Business is Personal

Getting What You Want?

We often make it harder than it should be

By Mark Riffey

You may have heard a Gandhi quote about change. The odds are good that you know the quote most frequently attributed to him: “Be the change you want to see in the world“…

Did you know there’s no proof he said that? This, despite the slew of motivational posters, books, and keynote addresses referencing it.

What he did say was this: “As a man changes his own nature, so does the attitude of the world change towards him.

To me, it’s a much different statement. Rather than a woo-woo “Let’s make the world” better thing, it’s about how we show up in our own world.

How we can apply this idea to how we deal with our teams, customers, suppliers, and even ourselves? Let’s give it a shot.

The nature of your team

I talk to a lot of business owners about their people. The things owners want are pretty common. We want our teams to act like owners, trust us, believe what we say, stay longer, and communicate better.

As we reduce unstated expectations, our team delivers what we expect.
To get your team to communicate better, improve your communication with them.

As we teach the economics of our business model to the team, our team’s performance improves.

Our team behaves more like owners as we increase the ways we treat them like owners.

When we treat our team like a family, our team performs like a family.

To get your direct reports to believe you, show your direct reports that you believe them.

As leadership shows more trust in the team, the team’s trust in leadership will increase.

As we become the kind of employer people want to work for, we find better employees who stay longer.

… and your customers

I talk to a lot of business owners about their customers. Again, common themes dominate. Owners want more customers who pay their bills on time. We want smarter customers who don’t become customer service burdens. We’d like less negotiation over pricing.

As we improve our value proposition, customer negotiations are less aggressive.

When we’re crystal clear how we help others achieve their goals, pricing is less important.

As our onboarding process improves, smarter customers choose us.

To shrink our customer service burden, we must make our products easier to use.

As we improve our self-service resources, customer service loads shrink.

When we make it easier to pay, our accounts receivable improves.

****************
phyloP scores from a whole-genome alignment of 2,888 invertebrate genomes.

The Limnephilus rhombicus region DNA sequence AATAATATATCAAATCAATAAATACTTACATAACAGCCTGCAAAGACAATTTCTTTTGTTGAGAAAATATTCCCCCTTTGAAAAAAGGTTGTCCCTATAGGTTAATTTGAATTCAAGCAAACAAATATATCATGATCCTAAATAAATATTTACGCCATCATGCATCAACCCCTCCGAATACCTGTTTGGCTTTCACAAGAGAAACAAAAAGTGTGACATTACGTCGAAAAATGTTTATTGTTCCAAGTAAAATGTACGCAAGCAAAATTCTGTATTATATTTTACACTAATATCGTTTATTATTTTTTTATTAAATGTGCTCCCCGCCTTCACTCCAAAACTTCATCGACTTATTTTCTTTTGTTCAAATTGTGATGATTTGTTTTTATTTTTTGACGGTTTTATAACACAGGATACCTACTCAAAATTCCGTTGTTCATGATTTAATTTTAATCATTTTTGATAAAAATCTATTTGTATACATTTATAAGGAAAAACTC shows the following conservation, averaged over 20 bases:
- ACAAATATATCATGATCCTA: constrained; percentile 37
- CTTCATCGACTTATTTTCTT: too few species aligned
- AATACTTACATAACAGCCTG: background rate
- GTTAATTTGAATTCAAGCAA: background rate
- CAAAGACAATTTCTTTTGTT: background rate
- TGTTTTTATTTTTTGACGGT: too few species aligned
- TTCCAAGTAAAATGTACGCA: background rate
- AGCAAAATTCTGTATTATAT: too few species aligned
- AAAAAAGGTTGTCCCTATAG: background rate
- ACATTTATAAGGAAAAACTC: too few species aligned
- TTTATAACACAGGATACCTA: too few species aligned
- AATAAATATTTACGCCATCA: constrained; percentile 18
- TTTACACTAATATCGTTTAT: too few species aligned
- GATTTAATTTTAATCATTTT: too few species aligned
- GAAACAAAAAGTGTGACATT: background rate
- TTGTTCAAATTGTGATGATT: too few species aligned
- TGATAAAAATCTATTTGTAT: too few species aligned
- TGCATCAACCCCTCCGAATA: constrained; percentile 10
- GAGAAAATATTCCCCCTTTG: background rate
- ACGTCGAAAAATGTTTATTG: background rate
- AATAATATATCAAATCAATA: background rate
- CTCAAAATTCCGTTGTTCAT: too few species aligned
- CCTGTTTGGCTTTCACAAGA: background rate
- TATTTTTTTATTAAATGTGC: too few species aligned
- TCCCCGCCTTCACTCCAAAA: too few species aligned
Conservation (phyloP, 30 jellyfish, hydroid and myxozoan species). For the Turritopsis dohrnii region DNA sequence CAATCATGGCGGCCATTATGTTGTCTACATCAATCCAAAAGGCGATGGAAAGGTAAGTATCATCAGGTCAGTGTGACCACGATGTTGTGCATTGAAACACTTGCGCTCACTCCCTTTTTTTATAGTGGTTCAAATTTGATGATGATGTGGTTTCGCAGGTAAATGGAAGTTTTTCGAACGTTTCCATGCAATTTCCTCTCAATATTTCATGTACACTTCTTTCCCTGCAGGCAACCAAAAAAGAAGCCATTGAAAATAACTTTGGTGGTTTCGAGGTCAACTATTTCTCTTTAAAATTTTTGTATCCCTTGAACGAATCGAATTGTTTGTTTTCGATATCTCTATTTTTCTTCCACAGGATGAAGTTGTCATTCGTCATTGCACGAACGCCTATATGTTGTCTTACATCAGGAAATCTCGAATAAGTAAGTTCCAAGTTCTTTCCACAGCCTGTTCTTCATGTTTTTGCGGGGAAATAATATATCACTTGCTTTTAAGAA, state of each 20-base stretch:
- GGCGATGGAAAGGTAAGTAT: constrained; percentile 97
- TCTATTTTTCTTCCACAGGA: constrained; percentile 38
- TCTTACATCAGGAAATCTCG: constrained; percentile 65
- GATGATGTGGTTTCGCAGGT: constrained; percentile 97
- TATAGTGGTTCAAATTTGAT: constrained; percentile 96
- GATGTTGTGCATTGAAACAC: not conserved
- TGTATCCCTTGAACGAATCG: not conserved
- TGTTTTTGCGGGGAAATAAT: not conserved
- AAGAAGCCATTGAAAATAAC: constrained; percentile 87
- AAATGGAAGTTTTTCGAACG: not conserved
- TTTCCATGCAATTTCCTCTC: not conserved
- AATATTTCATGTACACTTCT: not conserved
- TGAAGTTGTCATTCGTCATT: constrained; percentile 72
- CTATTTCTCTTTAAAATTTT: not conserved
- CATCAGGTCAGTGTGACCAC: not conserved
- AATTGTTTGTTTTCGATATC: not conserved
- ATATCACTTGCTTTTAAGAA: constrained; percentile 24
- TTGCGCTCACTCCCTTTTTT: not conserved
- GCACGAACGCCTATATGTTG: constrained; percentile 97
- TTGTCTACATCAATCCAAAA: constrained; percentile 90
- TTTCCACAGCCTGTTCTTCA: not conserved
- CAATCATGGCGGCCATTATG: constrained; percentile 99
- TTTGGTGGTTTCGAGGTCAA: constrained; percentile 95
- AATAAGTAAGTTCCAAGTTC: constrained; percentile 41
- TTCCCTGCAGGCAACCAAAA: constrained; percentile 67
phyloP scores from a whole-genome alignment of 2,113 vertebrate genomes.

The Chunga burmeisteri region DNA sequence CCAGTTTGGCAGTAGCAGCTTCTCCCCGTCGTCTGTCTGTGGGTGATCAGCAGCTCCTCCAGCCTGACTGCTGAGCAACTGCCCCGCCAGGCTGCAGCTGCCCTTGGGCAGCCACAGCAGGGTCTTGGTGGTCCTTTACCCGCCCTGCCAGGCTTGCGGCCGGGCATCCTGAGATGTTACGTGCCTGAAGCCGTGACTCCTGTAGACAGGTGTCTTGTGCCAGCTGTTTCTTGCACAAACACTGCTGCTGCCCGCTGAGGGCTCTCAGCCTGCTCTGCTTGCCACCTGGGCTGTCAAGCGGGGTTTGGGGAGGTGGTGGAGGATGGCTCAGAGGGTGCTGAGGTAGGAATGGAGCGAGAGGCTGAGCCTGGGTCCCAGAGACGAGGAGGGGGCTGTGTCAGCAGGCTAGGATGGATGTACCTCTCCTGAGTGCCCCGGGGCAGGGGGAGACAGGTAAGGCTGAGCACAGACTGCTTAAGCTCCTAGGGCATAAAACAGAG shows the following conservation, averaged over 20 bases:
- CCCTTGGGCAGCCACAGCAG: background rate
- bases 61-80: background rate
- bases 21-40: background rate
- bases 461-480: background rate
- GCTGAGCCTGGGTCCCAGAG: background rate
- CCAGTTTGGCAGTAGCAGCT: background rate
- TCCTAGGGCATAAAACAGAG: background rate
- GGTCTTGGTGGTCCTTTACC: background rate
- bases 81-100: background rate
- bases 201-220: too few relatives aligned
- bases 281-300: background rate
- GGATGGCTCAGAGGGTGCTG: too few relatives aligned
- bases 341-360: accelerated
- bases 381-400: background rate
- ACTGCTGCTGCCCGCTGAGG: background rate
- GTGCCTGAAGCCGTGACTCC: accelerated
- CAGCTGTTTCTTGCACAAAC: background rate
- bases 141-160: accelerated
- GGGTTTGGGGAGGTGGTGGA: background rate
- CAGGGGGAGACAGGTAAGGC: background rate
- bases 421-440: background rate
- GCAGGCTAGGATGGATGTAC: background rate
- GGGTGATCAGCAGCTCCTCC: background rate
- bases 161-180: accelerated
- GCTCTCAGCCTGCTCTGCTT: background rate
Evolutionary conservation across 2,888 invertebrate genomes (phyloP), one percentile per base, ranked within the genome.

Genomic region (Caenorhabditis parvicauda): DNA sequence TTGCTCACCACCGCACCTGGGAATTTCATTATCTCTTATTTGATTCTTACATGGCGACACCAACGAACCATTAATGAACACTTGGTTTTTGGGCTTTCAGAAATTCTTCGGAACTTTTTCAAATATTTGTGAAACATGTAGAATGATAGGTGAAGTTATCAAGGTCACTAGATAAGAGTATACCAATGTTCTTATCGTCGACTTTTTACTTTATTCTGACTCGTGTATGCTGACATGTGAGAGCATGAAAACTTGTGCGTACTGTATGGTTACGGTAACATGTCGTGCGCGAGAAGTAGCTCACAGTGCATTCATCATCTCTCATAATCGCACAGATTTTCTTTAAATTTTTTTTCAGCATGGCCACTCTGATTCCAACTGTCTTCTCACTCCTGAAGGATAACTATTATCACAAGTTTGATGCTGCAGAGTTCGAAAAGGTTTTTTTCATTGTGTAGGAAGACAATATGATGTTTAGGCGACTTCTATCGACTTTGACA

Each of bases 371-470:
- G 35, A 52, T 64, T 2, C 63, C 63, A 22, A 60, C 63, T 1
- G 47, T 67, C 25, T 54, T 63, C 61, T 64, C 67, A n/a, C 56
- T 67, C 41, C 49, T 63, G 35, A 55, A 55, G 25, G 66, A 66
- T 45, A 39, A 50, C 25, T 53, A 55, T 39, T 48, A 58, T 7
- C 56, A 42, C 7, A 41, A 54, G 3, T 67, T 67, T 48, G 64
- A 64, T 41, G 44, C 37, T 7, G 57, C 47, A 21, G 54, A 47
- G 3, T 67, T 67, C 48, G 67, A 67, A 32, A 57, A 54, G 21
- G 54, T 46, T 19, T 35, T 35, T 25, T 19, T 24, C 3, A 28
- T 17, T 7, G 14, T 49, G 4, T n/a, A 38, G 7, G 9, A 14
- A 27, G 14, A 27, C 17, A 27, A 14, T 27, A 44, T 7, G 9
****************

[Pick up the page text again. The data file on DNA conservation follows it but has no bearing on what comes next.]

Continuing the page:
As we reduce the friction of dealing with us, the burden of servicing customers gets smaller.

When we treat our customers like peers, our customers act more like peers.

If we communicate with our customers in a specific way, they will communicate with us that way.

… and your suppliers

Supplier comments from the owners I talk to are rather consistent. Companies want better terms, more accurate delivery information, and better service. The irony (?) is that these are the same things our customers want from us.

As our payments become more timely, our supplier’s service and delivery improves.

Our suppliers’ terms improve as our payment timeliness improves.

As our vendor communication improves, vendors get better at communicating with us.

Leaving no expectations unstated with our vendors results in improved delivery and service.

When we receive exactly what we want and need, it reduces our desire to haggle over pricing and terms.

And finally, you.

Given those examples, consider the “…so does the attitude of the world change towards him” part of the quote.

It’s not the attitude of the world.

It’s our attitude.

We express our attitude in many ways:

  • How we convey our view of the world to our team.
  • How we show up for our team.
  • How we show up for ourselves.
  • What we assign importance to through our actions.
  • The examples we set.
  • What we do when employees start acting like owners.
  • How we treat our customers.
  • How we talk about our customers.
  • What we say about our people behind their backs to other employees.
  • How we respond to employees who have wronged other members of the team.

Everyone sees these aspects of our attitude. Our leaders, team members, suppliers, partners, vendors, and others. They all do.

These things tell people who we are, regardless of what we say.

As a whole, these things and others tell people exactly how to show up when they’re around us. That’s what we get from them.

Are you getting what you want? If not, consider whether you’re giving what you want.

Mark Riffey is an investor and advisor to small business owners. Want to learn more about Mark or ask him to write about a strategic, operations or marketing problem? See Mark’s site, contact him on LinkedIn or Twitter, or email him at mriffey@flatheadbeacon.com.

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